Timing. It’s All About Timing.

Timing. It’s All About Timing.

Clock One of my favorite jokes to play on an audience is to ask someone to ask me what I do for a living.  Someone bites.  “What do you do for a living?”  I reply, “I’m a comedian.  Now, someone ask me why I’m so successful.”  Someone bites. “Why are you…” but I interrupt them and say “Timing.”    The joke works because it appears I have terrible timing.  That’s irony, and irony is funny.  But my point in today’s post isn’t to be funny.  It just seems like the time is right to talk about timing.

Timing matters.  When a person is focused on a task, and someone comes and wants to hang out, it’s possible that the timing couldn’t be worse.  When a person is busy, has too much going on and can’t think straight, that’s a lousy time to raise a big issue or a difficult subject.  When a person is down in the dumps and needs a friend, that’s not the time to be making plans or demands.  There has to be a better time for these interactions, and there almost always is.

In life timing matters.  Ask your kid to clean the room when they’re doing something they enjoy, and the unconscious contrast that occurs in the back of the brain will make the inconvenient into the downright unpleasant.  Better to find the right time.   Flirt with your exhausted spouse, and what you think sounds like pleasurable fun may sound like more work to be done.  Better to find the right time.  If you can’t find the time, set a time aside, make some time, make a date, and romance blooms again.  Whether it’s making a meal or cooking up a plan, a watched clock never boils, and if you let the dish cook too long, you ruin it.

In finance, timing matters.  “Buy low, sell high!”  Successful investments leverage the timing element, but as we all have learned from the inside out upside down rollercoaster economic ride we’re on, you can’t time the market. Well, I know several people who think they can, and one of them is downright amazing (Looking at you, R.H.)  But when it comes to sea changes in the economy, the rule these days is ‘expect the unexpected.’  Fact is, sometimes, the market is ready but you’re not.  Sometimes you’re ready, but the market is not.

Same is true in sales.  In sales, timing matters.  Sometimes the prospect is ready to become your customer.  Sometimes, the prospect isn’t.  And if you push the river or send the wrong signal, what might have been a timing issue could become a bigger problem.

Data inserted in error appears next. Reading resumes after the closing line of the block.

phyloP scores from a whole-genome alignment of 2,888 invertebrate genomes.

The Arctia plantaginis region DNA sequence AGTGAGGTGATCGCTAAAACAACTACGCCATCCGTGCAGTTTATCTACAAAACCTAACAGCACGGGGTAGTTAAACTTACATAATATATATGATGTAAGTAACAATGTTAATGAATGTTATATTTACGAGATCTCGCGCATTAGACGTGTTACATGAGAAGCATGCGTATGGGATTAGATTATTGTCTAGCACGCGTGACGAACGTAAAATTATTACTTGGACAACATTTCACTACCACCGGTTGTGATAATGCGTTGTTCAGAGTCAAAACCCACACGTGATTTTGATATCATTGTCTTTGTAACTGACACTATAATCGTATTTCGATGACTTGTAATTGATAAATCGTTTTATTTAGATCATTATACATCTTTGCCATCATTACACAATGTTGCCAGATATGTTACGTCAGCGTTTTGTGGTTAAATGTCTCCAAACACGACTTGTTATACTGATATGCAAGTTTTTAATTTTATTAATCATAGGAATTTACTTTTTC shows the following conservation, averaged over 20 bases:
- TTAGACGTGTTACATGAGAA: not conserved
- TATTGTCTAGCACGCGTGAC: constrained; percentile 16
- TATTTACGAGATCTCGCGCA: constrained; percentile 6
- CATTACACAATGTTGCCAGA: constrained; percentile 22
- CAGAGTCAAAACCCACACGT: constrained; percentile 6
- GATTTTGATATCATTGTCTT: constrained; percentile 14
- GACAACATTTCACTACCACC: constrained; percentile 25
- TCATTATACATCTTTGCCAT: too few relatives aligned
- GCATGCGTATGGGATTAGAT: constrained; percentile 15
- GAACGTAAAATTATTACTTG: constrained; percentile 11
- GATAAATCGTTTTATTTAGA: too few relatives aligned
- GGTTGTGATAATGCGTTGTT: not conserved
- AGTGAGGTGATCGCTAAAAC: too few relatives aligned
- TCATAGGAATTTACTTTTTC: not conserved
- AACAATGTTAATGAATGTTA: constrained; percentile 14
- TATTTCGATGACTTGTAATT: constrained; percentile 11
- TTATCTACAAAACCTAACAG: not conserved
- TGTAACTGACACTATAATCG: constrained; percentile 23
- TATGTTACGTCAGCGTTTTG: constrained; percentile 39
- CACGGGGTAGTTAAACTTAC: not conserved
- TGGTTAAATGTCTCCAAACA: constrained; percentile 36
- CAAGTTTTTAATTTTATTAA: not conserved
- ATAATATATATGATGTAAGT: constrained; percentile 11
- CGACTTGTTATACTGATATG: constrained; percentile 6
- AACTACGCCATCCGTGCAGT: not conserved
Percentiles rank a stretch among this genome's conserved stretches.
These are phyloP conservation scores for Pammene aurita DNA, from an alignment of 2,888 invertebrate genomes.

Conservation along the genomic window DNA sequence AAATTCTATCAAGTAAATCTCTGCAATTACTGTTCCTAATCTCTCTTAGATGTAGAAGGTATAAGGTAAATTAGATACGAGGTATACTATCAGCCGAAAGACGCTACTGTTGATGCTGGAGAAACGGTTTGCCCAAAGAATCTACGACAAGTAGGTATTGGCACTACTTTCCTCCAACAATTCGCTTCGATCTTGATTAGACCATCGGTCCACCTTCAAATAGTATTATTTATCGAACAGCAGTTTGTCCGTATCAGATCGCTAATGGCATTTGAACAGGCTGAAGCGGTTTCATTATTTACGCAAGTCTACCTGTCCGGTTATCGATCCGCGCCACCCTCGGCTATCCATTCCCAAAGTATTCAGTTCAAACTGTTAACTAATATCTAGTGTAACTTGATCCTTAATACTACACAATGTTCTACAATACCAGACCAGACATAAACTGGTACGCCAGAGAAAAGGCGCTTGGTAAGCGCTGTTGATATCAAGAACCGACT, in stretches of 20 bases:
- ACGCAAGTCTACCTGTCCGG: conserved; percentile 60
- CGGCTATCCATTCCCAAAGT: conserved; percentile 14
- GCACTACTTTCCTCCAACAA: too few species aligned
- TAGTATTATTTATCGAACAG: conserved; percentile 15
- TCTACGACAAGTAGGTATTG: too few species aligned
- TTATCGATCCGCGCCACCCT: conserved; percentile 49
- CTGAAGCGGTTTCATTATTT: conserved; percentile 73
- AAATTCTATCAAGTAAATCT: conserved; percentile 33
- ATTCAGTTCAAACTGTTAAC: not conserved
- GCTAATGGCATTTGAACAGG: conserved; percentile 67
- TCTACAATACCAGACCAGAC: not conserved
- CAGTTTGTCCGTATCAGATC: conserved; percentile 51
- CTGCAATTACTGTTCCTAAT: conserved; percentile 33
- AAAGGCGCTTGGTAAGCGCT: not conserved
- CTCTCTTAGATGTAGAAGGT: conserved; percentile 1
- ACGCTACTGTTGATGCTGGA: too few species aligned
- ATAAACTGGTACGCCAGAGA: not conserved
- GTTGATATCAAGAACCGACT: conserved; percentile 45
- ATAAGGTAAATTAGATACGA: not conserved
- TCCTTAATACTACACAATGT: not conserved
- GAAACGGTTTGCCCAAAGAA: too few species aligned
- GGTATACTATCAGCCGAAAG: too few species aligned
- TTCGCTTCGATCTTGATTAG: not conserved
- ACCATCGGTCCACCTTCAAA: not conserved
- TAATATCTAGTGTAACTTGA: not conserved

Consider this example.  I know a young man, we’ll call him Dave, just starting out in business.  He and his wife Adelle leased a building, bought their inventory, stocked their shelves, trained two employees and opened their doors.  A horde of sales people came calling.  Signage.  Insurance.  Advertising.  Office supplies.  Suppliers.  Distributors.  Janitorial.  Landscaping.  There seemed to be no end to the number of people seeing opportunity in the opening of this new store.  Of course, the sole focus for Dave and Adelle was getting their business off the ground, getting customers in the door, and getting their product mix just right.  Almost all of the services being offered to them  weren’t essential at such an early stage of their enterprise.   Dave and Adelle wanted to be making sales, not buying services.  They were polite but insistent, “Thanks, but no thanks.”

S0me salespeople have a hard time with “No.”  They hear it as rejection, and have all kinds of reactions to it.  They miss the obvious fact that it’s all about timing.  About half way through the onslaught, Dave asked Adelle to handle the problem of unsolicited salespeople, while he focused on making sales.  Most the salespeople were cordial, but left when they realized there was no sale possible.  Several of them changed in their demeanor once they realized they weren’t going to close a deal.  A couple of them were annoying and distracting, and one of them may have driven away a customer with his loud insistence on the value of his product line.

But one salesperson, Bernadina, had a different response.  “Oh, gosh, here you are trying to do business and I’m taking your attention away from what matters most.  Obviously, this is the wrong time.  Let me get out of your way.  If it’s okay with you, can I come back and see you in 3 months, when you’re more established?  I’m sure I can be of benefit to you when you’re ready.”  Adelle was delighted that someone understood.  “Yes, do come back in a couple of months, and leave me your card.  Thanks for understanding.”  Bernadina understood the timing element, and her positive behavior had a longer lasting effect.  And two months later, Adelle called her and said, “Now’s a good time!”

That’s why relationship building is so important in life and in business.  Build a relationship and you may be in the right place at the right time.   And every contact with someone is an opportunity to build (or destroy!)

Just today, a new coaching client called to tell me he’s swamped, 10 meetings scheduled today that weren’t scheduled when he made his first appointment with me, and he needed to cancel his first appointment.  The issue wasn’t interest or desire.  It was timing.  We rebooked, but more importantly, we had a positive first conversation about his predicament.  That’s how timing works.

Think of it this way.  There’s a time and a place for everything.  But it isn’t all the time or every place.  In persuasive communication, you must take timing into account, by asking yourself, “When is the best time for that person to talk about this?”    And if you’ve already picked a time, then “Is this the best time?”

Of course, I’d love it if now was a good time for you to talk about this!  Your comments are welcome!

Be well,